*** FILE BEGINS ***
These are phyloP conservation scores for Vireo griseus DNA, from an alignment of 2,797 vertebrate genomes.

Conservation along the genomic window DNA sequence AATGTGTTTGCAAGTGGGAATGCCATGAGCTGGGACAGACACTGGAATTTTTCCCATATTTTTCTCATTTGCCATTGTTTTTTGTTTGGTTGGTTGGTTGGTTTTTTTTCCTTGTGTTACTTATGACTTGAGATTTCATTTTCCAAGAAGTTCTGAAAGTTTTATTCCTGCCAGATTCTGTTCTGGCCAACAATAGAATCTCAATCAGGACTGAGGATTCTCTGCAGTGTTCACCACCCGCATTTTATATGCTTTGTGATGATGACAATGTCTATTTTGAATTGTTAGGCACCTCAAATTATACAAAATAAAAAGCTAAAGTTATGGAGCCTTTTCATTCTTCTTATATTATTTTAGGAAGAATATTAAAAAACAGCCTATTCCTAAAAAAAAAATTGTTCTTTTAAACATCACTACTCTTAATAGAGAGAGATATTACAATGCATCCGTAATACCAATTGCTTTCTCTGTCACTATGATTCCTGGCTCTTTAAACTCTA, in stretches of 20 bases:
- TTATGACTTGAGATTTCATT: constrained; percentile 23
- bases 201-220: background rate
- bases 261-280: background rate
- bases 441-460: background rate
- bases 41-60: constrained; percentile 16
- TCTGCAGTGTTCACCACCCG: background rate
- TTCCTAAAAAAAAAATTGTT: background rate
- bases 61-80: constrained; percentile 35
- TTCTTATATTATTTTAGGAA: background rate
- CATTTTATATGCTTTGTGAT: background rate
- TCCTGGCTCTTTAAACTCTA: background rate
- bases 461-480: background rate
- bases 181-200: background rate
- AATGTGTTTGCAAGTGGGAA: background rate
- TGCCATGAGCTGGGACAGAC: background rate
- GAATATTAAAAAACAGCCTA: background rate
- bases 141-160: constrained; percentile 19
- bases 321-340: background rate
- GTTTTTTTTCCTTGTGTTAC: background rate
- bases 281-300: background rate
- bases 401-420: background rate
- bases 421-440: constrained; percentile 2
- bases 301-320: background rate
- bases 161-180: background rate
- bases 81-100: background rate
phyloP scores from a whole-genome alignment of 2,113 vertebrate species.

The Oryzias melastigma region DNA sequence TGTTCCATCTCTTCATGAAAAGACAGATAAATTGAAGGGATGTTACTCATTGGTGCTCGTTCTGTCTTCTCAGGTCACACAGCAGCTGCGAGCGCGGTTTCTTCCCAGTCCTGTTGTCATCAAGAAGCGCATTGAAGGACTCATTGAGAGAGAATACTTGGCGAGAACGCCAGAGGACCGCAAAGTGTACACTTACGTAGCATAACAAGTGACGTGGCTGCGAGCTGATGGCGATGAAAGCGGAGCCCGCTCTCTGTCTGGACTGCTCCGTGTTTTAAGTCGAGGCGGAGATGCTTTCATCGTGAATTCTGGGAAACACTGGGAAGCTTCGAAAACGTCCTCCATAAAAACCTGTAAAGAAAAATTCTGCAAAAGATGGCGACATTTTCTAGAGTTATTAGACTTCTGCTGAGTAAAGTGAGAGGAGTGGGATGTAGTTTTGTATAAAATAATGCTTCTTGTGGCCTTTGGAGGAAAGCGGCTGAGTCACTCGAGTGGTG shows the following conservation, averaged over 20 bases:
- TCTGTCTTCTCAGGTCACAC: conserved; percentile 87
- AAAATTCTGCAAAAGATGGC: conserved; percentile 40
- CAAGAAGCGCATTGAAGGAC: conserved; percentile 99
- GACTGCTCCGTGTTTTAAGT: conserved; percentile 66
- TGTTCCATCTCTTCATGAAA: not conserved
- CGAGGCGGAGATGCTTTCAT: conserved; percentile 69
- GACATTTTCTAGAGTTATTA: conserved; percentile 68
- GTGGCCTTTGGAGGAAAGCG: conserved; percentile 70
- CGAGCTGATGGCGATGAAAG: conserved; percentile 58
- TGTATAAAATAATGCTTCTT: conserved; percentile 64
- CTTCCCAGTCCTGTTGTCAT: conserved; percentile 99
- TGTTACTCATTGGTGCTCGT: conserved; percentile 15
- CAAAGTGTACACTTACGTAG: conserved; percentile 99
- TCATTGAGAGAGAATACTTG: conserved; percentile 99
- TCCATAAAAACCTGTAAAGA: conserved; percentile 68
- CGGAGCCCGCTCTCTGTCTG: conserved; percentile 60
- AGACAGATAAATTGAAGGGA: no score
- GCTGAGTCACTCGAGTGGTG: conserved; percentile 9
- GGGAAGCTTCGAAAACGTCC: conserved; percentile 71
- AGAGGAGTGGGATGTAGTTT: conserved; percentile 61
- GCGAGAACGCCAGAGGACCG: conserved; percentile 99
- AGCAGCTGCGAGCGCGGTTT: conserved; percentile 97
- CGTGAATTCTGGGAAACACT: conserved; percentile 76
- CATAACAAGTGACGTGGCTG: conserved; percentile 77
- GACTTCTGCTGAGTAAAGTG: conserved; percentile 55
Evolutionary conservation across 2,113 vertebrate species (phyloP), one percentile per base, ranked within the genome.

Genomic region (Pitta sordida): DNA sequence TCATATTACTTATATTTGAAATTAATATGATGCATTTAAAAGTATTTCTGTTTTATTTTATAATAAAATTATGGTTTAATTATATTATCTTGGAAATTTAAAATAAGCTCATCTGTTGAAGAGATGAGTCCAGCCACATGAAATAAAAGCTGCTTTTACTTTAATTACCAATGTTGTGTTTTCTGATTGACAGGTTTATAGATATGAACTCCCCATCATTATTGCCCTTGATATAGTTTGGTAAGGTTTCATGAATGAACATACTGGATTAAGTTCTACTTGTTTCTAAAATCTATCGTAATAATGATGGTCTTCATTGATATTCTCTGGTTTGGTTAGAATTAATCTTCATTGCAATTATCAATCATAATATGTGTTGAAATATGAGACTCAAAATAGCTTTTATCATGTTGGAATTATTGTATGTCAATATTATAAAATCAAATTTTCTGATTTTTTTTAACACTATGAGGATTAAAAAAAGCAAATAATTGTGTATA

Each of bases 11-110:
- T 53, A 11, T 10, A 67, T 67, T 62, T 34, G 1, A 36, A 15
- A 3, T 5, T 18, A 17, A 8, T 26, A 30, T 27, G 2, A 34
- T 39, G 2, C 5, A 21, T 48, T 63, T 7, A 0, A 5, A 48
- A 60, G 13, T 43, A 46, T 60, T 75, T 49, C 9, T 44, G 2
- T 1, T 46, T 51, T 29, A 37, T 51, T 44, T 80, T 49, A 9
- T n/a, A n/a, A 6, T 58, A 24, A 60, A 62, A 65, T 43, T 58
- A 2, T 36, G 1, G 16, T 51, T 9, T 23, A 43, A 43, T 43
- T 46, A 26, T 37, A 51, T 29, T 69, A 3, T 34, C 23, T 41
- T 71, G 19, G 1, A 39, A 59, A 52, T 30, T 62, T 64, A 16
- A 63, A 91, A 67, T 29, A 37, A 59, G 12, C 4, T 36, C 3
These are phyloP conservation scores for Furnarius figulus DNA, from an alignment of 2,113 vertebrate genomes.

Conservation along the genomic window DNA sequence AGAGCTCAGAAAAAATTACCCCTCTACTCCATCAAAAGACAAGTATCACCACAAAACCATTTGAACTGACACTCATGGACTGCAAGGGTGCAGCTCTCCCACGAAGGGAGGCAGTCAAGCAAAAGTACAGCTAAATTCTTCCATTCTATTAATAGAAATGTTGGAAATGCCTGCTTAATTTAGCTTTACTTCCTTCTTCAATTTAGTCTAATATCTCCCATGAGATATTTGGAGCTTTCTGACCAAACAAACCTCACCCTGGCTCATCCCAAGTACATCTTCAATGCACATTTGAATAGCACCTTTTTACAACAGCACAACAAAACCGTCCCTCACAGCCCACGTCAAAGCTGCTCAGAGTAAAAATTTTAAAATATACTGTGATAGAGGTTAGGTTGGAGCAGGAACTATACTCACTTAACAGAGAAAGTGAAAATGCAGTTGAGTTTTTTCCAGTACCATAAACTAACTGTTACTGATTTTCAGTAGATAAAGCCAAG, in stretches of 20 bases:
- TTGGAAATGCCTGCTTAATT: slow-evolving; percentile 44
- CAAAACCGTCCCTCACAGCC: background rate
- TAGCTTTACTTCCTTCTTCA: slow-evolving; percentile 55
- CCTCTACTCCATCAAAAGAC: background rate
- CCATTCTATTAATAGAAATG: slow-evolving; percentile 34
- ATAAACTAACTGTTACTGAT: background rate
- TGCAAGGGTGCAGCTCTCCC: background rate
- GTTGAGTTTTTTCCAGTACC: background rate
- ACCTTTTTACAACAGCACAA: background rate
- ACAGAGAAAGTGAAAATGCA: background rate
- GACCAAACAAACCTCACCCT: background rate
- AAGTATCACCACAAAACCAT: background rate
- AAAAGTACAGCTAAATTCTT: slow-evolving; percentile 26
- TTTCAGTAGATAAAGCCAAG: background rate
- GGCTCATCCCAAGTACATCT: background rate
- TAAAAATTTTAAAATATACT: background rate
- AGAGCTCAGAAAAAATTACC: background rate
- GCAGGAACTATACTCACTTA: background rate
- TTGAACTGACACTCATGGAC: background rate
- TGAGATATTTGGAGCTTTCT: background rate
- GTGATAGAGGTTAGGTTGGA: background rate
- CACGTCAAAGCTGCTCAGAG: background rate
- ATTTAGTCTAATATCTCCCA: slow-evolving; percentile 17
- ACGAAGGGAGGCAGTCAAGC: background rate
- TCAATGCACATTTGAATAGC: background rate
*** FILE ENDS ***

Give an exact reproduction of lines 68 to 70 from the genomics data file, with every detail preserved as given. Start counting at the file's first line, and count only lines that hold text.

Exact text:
These are phyloP conservation scores for Furnarius figulus DNA, from an alignment of 2,113 vertebrate genomes.

Conservation along the genomic window DNA sequence AGAGCTCAGAAAAAATTACCCCTCTACTCCATCAAAAGACAAGTATCACCACAAAACCATTTGAACTGACACTCATGGACTGCAAGGGTGCAGCTCTCCCACGAAGGGAGGCAGTCAAGCAAAAGTACAGCTAAATTCTTCCATTCTATTAATAGAAATGTTGGAAATGCCTGCTTAATTTAGCTTTACTTCCTTCTTCAATTTAGTCTAATATCTCCCATGAGATATTTGGAGCTTTCTGACCAAACAAACCTCACCCTGGCTCATCCCAAGTACATCTTCAATGCACATTTGAATAGCACCTTTTTACAACAGCACAACAAAACCGTCCCTCACAGCCCACGTCAAAGCTGCTCAGAGTAAAAATTTTAAAATATACTGTGATAGAGGTTAGGTTGGAGCAGGAACTATACTCACTTAACAGAGAAAGTGAAAATGCAGTTGAGTTTTTTCCAGTACCATAAACTAACTGTTACTGATTTTCAGTAGATAAAGCCAAG, in stretches of 20 bases:
- TTGGAAATGCCTGCTTAATT: slow-evolving; percentile 44